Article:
Reflections on one amazing summer

Just wanted to share a few thoughts on the summer of sport and culture courtesy of the Olympics. First up are some photos of cultural things from this summer, followed by thoughts on what we can learn from sporting achievements this summer.

I thoroughly enjoyed the Paralympic Flame celebrations in Needham Market in late August. In particular I was thrilled to see the themed benches from local artist Amy Louise Nettleton of My Red Studio. I particularly liked the swimmer’s bench and enjoyed watching a couple of people try on the hat and goggles to be photographed doing a ‘Mobot’ gesture.

Swimmers bench by artist at Needham LakeWheelchair tennis artists bench

The wheelchair tennis bench was a really popular item, and it must have taken ages to stick all the tennis balls on to the bench. The effect was wonderful and much appreciated.

And closer to home in London there were a number of art related events at the Royal Festival Hall which I attended in early August. The first was the map of the world built in Lego, complete with mountain ranges! It was an interactive project and you could help to create it yourself, but by the time I got there it was the last day and all that was left to do was blue squares for the ocean.

Lego map of the world

Inside the Royal Festival Hall was a librarian’s nightmare of an art installation: a book maze. It was made of 250,000 books of which 150,000 were donated by Oxfam, the rest came from UK publishers. There was no rhyme or reason for how the books were organised (so no classification, which is why I call it a librarian’s nightmare), but the effect was very dramatic. It was great to see and hear so many children rushing around the maze, and to find one little girl curled up in the middle reading a book. And perhaps best of all braille books were included in the collection – very inclusive.

Those of us working in London had dreaded the commute during the Olympics and Paralympics, but our worst fears never materialised. Quite the reverse actually, as London became a really friendly, happy place. Things I’ll miss most from that time are the sound of children’s laughter on early morning packed commuter trains, the volunteers giving you directions at Waterloo station and the tweets from SW Trains about medal winners mixed in with updates on my local train services.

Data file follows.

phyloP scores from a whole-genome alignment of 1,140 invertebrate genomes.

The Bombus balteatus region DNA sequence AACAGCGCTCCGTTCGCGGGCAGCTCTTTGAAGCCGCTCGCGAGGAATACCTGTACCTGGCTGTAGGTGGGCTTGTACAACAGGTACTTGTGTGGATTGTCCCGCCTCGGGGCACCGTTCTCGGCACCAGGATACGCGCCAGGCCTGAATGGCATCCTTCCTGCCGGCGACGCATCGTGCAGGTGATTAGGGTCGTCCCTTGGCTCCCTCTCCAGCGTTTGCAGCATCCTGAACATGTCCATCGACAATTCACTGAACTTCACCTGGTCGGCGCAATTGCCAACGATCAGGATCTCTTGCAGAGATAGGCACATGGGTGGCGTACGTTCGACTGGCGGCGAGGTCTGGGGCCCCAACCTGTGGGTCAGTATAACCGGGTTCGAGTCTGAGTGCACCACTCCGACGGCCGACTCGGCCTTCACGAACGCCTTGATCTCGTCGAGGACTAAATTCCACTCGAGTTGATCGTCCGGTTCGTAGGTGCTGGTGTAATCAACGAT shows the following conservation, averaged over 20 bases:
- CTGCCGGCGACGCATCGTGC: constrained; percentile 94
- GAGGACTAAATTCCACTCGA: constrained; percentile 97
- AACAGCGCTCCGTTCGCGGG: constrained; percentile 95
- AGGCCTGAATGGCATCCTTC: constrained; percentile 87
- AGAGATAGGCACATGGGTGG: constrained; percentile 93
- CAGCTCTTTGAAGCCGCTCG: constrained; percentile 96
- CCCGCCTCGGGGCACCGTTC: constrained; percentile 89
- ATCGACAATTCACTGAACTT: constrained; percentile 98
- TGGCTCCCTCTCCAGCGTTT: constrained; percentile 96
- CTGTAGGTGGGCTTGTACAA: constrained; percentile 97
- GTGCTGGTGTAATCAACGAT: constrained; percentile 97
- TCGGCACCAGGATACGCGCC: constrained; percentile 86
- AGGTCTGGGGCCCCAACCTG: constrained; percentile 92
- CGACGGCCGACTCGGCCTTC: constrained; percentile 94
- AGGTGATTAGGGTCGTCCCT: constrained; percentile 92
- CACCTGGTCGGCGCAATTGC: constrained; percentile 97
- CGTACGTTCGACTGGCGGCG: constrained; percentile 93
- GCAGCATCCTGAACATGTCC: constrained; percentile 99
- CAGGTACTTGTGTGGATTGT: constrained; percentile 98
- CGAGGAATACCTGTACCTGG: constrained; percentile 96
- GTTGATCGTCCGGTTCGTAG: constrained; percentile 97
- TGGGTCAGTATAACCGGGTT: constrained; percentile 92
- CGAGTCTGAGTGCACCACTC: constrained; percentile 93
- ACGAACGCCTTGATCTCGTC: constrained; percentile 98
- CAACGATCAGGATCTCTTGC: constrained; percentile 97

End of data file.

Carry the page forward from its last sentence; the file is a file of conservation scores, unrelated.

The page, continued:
Finally, having watched and heard about the successes of all the Olympians and Paralympians I think there are some key lessons we can take from their achievements that can easily be applied to our lives.

  • Vision – be clear about what you want to achieve and by when. Many of the athletes taking part had clearly set their vision on attending London 2012, years before the event and been clear on what they had to do to achieve that vision.
  • Teamwork – visions can’t be achieved without the right support and structure – Team GB Paralympians and Olympians shared the same support teams and noted how important they were to achieving their vision, eg the cycling team.
  • Leadership – is required at all levels in order to make a vision reality – this was clearly in evidence at London 2012 from LOCOG leaders (Seb Coe et al) to athletes to the volunteers.
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2 thoughts on “Reflections on one amazing summer

  1. Hi Kate
    Great post – you make me feel ashamed; I’m clearly neglecting to feed my cultural inner man (or should that be woman)!

    I agree totally about your last three points. I think people find it quite hard to set a personal vision. Perhaps the word itself feels a bit too ‘corporate speak’ for many librarians? Or maybe the thought of having a 3 year or 5 year ‘plan’ for your life feels a bit artificial – plus there’s always the fear that you won’t quite get there and so could be setting yourself up to feel like a failure. A bit like New Year resolutions!

    However, I don’t think it has to be a really formal or constraining process at all. Spending a bit of time reviewing where you’re at, what you enjoy or don’t enjoy about your work, and therefore what it would be good to more of, or less of, can lead you to have some idea of what sort of role (or organisation) you’d like to see yourself in later on.

    This sort of semi-subconscious goal or vision or dream can still inform your choices, of what sort of training to go for, what sort of discussions will strike you as interesting on Twitter or LinkedIn or at conferences or in Update, and so where to focus your CPD efforts.

    Of course some people feel more comfortable to have things more concrete and written down and planned, but it’s just as valid to go by ‘instinct’, so long as that has been seeded or informed by some thinking and reading and general awareness of what’s going on in the world and in the profession, and of your own values, interests and skills.

    1. Nicola, Thanks for your comments and glad you enjoyed the post. I was lucky to come across so many cultural things over the summer and it has made me realise I should indulge more often. So I’m off to the theatre this weekend.

      I like your thoughts on personal vision, and you offer some really practical ways to go about that activity, which I do think people find difficult. One reason could be a tendency to believe you have to adhere to it totally, and not flex your vision as you go about achieving it. I’m sure lots of the Olympians had to change elements of their preparation in the 4 years up to Olympics. However, the actual vision of making it to London 2012 didn’t change. Another obstacle might be actually writing it down, so many people think vision’s have to be complicated and lengthy, when actually the opposite is true.

      I can’t get away from the feeling we’ve started a new year as the school/college year has just begun, so a good time to revisit visions!

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